Mon Aug 27, 2012, 05:30 PM
JDPriestly (57,936 posts)
plus ça change, plus c'est la même chose
". . . . Within a few months of the King's (Charles V in 1380) death, France experienced the explosion of working-class revolt that had already swept through Florence and Flanders. In addition to oppressive taxes, a rising rancor of the poor against the rich and a conscious demand by the lowest class for greater rights in the system supplied the impulse. Concentration of wealth was moving upward in the 14th century and enlarging the proportion of the poor, while the catastrophes of the century reduced large numbers to misery and want. The poor had remained manageable as long as their minimum subsistence could be maintained by charity, but the situation changed when urban populations were swelled by the flotsam of war and plague and infused by a new aggressiveness in the plague's wake.
"As the masters became richer, the workers sank to the level of day labor, with little prospect of advancement. Membership in the guilds was shut off to the ordinary journeyman and reserved under complicated requirements and fees for sons and relatives of the master class. In many trades, work was farmed out to workers in their homes, often at lower wages to their wives and children, whose employment was forbidden in the guilds. Obligatory religious holidays, which numbered 120 to 150 a year, kept earnings down. Although forbidden to strike and, in some towns, to assemble, workers formed associations of their own to press for higher wages. They had their own dues and treasuries and connections across frontiers through which jobs and lodgings could be secured for members, and which doubtless served as channels for agitation."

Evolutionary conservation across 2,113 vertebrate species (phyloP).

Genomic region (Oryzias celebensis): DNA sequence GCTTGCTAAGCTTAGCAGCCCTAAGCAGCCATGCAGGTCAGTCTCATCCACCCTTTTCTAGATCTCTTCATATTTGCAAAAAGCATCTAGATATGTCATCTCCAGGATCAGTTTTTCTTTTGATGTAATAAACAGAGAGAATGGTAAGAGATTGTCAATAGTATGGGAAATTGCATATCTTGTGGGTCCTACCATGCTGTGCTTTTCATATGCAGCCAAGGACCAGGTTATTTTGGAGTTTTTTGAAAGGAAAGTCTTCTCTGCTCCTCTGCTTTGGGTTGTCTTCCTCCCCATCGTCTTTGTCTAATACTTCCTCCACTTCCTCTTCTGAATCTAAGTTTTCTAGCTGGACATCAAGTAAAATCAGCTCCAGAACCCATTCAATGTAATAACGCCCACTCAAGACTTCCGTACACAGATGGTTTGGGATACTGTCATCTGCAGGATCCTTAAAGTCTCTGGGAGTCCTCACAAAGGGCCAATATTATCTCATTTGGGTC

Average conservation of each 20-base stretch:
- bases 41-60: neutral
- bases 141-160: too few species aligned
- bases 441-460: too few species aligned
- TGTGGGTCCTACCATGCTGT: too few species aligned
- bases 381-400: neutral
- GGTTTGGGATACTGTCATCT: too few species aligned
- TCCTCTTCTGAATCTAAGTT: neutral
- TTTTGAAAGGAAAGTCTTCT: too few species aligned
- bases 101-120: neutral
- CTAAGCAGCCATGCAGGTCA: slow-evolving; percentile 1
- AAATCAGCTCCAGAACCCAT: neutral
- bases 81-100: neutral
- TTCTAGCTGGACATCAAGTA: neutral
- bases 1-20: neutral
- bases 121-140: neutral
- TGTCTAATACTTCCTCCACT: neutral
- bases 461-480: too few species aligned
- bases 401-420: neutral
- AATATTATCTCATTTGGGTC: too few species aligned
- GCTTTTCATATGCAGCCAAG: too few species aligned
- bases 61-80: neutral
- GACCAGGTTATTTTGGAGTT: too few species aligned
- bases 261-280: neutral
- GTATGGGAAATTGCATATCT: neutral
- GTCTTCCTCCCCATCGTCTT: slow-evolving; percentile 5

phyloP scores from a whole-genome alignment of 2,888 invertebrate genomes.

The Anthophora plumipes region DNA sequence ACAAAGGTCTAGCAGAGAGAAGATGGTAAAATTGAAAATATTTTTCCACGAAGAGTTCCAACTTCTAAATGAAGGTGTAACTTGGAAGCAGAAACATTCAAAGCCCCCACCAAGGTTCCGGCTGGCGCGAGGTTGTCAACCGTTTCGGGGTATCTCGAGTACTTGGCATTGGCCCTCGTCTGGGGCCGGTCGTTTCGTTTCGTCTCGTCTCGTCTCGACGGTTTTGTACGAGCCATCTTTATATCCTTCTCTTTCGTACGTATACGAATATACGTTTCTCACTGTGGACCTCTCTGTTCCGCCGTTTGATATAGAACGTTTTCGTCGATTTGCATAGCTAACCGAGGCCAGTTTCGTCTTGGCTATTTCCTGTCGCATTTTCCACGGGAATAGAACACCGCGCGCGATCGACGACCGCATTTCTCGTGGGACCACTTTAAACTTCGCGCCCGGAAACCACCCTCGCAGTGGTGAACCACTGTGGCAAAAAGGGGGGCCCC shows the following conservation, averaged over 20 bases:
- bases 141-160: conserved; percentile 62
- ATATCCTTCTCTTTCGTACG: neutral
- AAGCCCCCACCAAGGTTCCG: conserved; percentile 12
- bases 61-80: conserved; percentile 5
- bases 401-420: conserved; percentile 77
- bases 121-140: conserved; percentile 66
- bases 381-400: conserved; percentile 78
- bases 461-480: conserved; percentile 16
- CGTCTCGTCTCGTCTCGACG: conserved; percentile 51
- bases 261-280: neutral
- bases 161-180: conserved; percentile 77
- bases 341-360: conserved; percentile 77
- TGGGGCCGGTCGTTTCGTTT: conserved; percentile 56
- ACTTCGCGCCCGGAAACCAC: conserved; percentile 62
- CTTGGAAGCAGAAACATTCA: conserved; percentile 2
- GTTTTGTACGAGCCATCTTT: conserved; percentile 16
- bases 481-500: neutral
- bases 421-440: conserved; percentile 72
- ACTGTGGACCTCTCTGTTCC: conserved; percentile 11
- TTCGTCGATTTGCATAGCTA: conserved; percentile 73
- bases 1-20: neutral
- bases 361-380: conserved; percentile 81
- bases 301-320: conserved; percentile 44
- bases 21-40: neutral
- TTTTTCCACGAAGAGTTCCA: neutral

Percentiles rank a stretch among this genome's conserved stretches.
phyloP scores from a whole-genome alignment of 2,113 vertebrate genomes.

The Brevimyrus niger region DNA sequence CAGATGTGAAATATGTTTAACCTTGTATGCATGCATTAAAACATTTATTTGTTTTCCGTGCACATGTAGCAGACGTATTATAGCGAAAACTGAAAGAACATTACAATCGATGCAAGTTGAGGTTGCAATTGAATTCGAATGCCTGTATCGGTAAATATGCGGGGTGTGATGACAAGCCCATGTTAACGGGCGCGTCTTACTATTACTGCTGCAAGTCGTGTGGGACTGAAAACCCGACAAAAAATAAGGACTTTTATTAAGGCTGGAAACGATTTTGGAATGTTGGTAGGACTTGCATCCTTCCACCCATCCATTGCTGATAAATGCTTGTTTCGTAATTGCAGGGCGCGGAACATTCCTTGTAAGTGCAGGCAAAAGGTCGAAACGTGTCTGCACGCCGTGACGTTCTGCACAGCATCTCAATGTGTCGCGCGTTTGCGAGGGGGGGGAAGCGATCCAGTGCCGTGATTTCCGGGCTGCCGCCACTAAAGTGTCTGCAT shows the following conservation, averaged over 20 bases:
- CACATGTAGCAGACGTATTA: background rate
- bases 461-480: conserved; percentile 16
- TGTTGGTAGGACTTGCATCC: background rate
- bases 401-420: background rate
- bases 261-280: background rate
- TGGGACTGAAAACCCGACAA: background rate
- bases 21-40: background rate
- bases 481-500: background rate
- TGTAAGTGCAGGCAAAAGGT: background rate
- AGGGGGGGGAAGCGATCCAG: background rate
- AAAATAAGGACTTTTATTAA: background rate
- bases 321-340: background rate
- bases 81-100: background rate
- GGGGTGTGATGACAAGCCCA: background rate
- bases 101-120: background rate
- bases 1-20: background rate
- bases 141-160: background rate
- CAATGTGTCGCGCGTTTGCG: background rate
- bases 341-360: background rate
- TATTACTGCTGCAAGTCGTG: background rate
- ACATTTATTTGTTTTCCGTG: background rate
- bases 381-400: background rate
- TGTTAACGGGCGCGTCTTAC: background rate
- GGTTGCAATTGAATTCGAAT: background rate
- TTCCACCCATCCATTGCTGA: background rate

Barbara Tuchman, A Distant Mirror: The Calamitous 14th Century, (1978 Ballantine books paperback), p. 365.
Charles V was king of France from 1364 to 1380. France was at war the Hundred Years War during Charles V's entire reign. To pay the costs of war, Charles V taxed the poor and middle class without mercy. His taxes were so oppressive that, because of them, he feared eternal damnation on his death bed and ordered that the obligation to pay the taxes end.
History repeats itself over and over. I won't mention the French Revolution again. But we never learn.
History shows that Ryan's plan to deprive the poor of the tiny bit of charity we give them would be disastrous.
We have to defeat the Republicans and stop fighting these never-ending, imperialistic wars. The Republicans' plans with regard to welfare, Medicaid, Medicare and Social Security are irrational and, if history is a guide, could well destroy the peace that we have enjoyed for such a long time in our country.
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